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handbook as a contract

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i live in sc. i worked for a company that had a handbook with no disclaimer about the handbook not being a contract. a few years after i began working a new handbook was issued that had in bold letter on the last page that "this handbook is not a contract" both books said an employee could be terminated only if they engaged in misconduct or their services are no longer needed. i was fired for "poor attendance" i have not been absent in over a year. when i pointed this out they said they did not need a reason to fire me. goodbye. do i have a case? i was hired under the first handbook with no disclaimer. could i be considered a contract worker instead of an at will worker? are there any cases that come to mind dealing with this that may help me? thanks.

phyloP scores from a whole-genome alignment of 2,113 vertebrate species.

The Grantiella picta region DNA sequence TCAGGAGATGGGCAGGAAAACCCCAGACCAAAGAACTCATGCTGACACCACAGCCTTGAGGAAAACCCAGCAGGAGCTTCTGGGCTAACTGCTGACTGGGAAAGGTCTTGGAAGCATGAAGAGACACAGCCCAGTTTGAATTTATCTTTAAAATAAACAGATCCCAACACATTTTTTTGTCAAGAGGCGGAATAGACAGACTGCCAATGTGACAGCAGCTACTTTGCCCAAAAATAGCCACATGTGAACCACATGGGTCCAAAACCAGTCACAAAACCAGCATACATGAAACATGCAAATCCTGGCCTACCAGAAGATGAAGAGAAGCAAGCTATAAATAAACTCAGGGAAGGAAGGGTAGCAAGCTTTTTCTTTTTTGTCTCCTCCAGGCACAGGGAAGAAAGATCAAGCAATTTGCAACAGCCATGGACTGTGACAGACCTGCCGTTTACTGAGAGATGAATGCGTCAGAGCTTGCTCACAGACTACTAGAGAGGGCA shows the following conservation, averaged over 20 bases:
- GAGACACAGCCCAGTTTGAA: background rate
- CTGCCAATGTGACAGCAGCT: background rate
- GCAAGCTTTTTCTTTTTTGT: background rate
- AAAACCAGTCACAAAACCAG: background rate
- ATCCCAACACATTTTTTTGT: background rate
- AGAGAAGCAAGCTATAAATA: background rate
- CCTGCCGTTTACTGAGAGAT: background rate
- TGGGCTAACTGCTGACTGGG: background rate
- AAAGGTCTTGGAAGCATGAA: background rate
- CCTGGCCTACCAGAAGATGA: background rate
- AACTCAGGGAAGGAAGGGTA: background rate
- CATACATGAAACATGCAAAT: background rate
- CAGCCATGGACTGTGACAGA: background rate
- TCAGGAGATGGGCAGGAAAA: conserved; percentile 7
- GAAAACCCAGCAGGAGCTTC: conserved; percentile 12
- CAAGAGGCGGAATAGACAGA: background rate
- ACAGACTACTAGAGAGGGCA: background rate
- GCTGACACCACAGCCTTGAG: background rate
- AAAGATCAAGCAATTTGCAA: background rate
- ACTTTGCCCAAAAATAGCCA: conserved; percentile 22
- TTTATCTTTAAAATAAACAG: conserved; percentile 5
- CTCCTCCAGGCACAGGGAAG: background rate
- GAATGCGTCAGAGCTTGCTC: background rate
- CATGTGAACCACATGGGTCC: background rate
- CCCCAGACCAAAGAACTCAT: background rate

Senior Member
It is not necessary for an employee handbook to have a "this is not a contract" disclaimer not to be a contract. If the handbook says that an ee will only be discharged for certain specific reasons and there is no "at will" statement in the handbook, then you may have something there.

You really will have to show the handbook to an employment law attorney. Whether you have a case depends upon the EXACT wording of the handbook. A read-through of the entire thing by a legal expert is required.

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